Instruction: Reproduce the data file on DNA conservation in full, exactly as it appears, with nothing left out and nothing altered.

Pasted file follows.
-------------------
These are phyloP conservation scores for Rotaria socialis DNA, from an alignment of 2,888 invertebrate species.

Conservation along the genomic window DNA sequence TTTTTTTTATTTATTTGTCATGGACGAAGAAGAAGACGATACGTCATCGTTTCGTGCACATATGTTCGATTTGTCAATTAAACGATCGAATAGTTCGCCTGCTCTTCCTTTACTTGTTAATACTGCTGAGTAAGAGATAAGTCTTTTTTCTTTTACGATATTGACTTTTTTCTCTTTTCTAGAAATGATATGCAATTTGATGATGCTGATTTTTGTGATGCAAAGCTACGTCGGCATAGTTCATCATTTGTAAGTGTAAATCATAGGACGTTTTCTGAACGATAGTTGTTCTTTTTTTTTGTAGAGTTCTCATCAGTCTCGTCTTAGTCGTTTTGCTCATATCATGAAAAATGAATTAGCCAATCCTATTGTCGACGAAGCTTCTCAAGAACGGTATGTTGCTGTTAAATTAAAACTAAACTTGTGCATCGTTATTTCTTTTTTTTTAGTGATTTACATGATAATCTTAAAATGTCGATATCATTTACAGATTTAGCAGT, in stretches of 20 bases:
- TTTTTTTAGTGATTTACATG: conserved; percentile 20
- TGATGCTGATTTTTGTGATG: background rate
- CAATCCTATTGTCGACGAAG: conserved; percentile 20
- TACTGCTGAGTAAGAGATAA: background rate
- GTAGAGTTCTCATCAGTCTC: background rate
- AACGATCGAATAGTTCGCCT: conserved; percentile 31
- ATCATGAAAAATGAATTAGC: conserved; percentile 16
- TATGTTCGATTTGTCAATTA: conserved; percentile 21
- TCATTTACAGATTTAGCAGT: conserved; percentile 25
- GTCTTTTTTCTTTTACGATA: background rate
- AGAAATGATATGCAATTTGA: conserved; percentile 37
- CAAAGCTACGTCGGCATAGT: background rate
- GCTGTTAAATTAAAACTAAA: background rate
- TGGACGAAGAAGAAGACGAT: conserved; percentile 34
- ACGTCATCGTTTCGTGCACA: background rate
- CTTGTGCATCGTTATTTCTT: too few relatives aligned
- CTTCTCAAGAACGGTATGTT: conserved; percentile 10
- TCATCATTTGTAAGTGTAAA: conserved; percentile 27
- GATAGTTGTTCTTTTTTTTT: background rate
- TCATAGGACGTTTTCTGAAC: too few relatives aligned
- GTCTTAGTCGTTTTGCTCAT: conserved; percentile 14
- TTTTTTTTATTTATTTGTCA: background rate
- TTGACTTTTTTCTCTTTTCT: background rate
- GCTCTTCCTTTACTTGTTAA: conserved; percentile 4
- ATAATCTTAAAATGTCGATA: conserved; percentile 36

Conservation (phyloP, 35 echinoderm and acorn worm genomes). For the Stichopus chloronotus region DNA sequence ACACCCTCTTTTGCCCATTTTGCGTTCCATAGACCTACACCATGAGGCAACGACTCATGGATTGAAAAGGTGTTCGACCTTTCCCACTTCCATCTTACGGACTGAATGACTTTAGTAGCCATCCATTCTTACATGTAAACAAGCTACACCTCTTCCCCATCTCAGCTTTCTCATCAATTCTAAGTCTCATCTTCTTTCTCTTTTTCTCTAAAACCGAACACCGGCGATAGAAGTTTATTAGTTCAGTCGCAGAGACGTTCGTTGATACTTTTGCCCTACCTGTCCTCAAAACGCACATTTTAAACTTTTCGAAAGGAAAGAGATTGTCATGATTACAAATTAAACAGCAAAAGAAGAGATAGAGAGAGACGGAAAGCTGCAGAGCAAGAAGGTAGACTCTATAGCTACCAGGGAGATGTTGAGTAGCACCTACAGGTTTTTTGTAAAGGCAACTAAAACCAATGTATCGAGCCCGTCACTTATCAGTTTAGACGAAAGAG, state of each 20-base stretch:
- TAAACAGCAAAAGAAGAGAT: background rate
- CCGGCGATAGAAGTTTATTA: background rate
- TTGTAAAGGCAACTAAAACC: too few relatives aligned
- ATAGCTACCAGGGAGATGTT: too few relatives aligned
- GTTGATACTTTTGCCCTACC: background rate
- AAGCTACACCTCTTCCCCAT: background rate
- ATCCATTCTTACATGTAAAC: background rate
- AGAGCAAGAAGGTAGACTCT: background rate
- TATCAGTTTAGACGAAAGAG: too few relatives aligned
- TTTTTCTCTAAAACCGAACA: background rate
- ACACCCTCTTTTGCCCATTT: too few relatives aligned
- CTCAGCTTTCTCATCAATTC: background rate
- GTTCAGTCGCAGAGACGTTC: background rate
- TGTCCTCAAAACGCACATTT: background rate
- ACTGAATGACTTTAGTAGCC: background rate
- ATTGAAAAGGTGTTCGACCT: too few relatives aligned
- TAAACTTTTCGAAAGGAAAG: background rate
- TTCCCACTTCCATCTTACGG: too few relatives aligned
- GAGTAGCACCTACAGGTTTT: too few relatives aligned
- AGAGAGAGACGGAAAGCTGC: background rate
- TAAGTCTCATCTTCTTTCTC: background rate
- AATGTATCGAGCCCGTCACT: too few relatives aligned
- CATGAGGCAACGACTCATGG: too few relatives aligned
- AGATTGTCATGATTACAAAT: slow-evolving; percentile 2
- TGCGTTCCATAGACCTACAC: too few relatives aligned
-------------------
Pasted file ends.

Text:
These are phyloP conservation scores for Rotaria socialis DNA, from an alignment of 2,888 invertebrate species.

Conservation along the genomic window DNA sequence TTTTTTTTATTTATTTGTCATGGACGAAGAAGAAGACGATACGTCATCGTTTCGTGCACATATGTTCGATTTGTCAATTAAACGATCGAATAGTTCGCCTGCTCTTCCTTTACTTGTTAATACTGCTGAGTAAGAGATAAGTCTTTTTTCTTTTACGATATTGACTTTTTTCTCTTTTCTAGAAATGATATGCAATTTGATGATGCTGATTTTTGTGATGCAAAGCTACGTCGGCATAGTTCATCATTTGTAAGTGTAAATCATAGGACGTTTTCTGAACGATAGTTGTTCTTTTTTTTTGTAGAGTTCTCATCAGTCTCGTCTTAGTCGTTTTGCTCATATCATGAAAAATGAATTAGCCAATCCTATTGTCGACGAAGCTTCTCAAGAACGGTATGTTGCTGTTAAATTAAAACTAAACTTGTGCATCGTTATTTCTTTTTTTTTAGTGATTTACATGATAATCTTAAAATGTCGATATCATTTACAGATTTAGCAGT, in stretches of 20 bases:
- TTTTTTTAGTGATTTACATG: conserved; percentile 20
- TGATGCTGATTTTTGTGATG: background rate
- CAATCCTATTGTCGACGAAG: conserved; percentile 20
- TACTGCTGAGTAAGAGATAA: background rate
- GTAGAGTTCTCATCAGTCTC: background rate
- AACGATCGAATAGTTCGCCT: conserved; percentile 31
- ATCATGAAAAATGAATTAGC: conserved; percentile 16
- TATGTTCGATTTGTCAATTA: conserved; percentile 21
- TCATTTACAGATTTAGCAGT: conserved; percentile 25
- GTCTTTTTTCTTTTACGATA: background rate
- AGAAATGATATGCAATTTGA: conserved; percentile 37
- CAAAGCTACGTCGGCATAGT: background rate
- GCTGTTAAATTAAAACTAAA: background rate
- TGGACGAAGAAGAAGACGAT: conserved; percentile 34
- ACGTCATCGTTTCGTGCACA: background rate
- CTTGTGCATCGTTATTTCTT: too few relatives aligned
- CTTCTCAAGAACGGTATGTT: conserved; percentile 10
- TCATCATTTGTAAGTGTAAA: conserved; percentile 27
- GATAGTTGTTCTTTTTTTTT: background rate
- TCATAGGACGTTTTCTGAAC: too few relatives aligned
- GTCTTAGTCGTTTTGCTCAT: conserved; percentile 14
- TTTTTTTTATTTATTTGTCA: background rate
- TTGACTTTTTTCTCTTTTCT: background rate
- GCTCTTCCTTTACTTGTTAA: conserved; percentile 4
- ATAATCTTAAAATGTCGATA: conserved; percentile 36

Conservation (phyloP, 35 echinoderm and acorn worm genomes). For the Stichopus chloronotus region DNA sequence ACACCCTCTTTTGCCCATTTTGCGTTCCATAGACCTACACCATGAGGCAACGACTCATGGATTGAAAAGGTGTTCGACCTTTCCCACTTCCATCTTACGGACTGAATGACTTTAGTAGCCATCCATTCTTACATGTAAACAAGCTACACCTCTTCCCCATCTCAGCTTTCTCATCAATTCTAAGTCTCATCTTCTTTCTCTTTTTCTCTAAAACCGAACACCGGCGATAGAAGTTTATTAGTTCAGTCGCAGAGACGTTCGTTGATACTTTTGCCCTACCTGTCCTCAAAACGCACATTTTAAACTTTTCGAAAGGAAAGAGATTGTCATGATTACAAATTAAACAGCAAAAGAAGAGATAGAGAGAGACGGAAAGCTGCAGAGCAAGAAGGTAGACTCTATAGCTACCAGGGAGATGTTGAGTAGCACCTACAGGTTTTTTGTAAAGGCAACTAAAACCAATGTATCGAGCCCGTCACTTATCAGTTTAGACGAAAGAG, state of each 20-base stretch:
- TAAACAGCAAAAGAAGAGAT: background rate
- CCGGCGATAGAAGTTTATTA: background rate
- TTGTAAAGGCAACTAAAACC: too few relatives aligned
- ATAGCTACCAGGGAGATGTT: too few relatives aligned
- GTTGATACTTTTGCCCTACC: background rate
- AAGCTACACCTCTTCCCCAT: background rate
- ATCCATTCTTACATGTAAAC: background rate
- AGAGCAAGAAGGTAGACTCT: background rate
- TATCAGTTTAGACGAAAGAG: too few relatives aligned
- TTTTTCTCTAAAACCGAACA: background rate
- ACACCCTCTTTTGCCCATTT: too few relatives aligned
- CTCAGCTTTCTCATCAATTC: background rate
- GTTCAGTCGCAGAGACGTTC: background rate
- TGTCCTCAAAACGCACATTT: background rate
- ACTGAATGACTTTAGTAGCC: background rate
- ATTGAAAAGGTGTTCGACCT: too few relatives aligned
- TAAACTTTTCGAAAGGAAAG: background rate
- TTCCCACTTCCATCTTACGG: too few relatives aligned
- GAGTAGCACCTACAGGTTTT: too few relatives aligned
- AGAGAGAGACGGAAAGCTGC: background rate
- TAAGTCTCATCTTCTTTCTC: background rate
- AATGTATCGAGCCCGTCACT: too few relatives aligned
- CATGAGGCAACGACTCATGG: too few relatives aligned
- AGATTGTCATGATTACAAAT: slow-evolving; percentile 2
- TGCGTTCCATAGACCTACAC: too few relatives aligned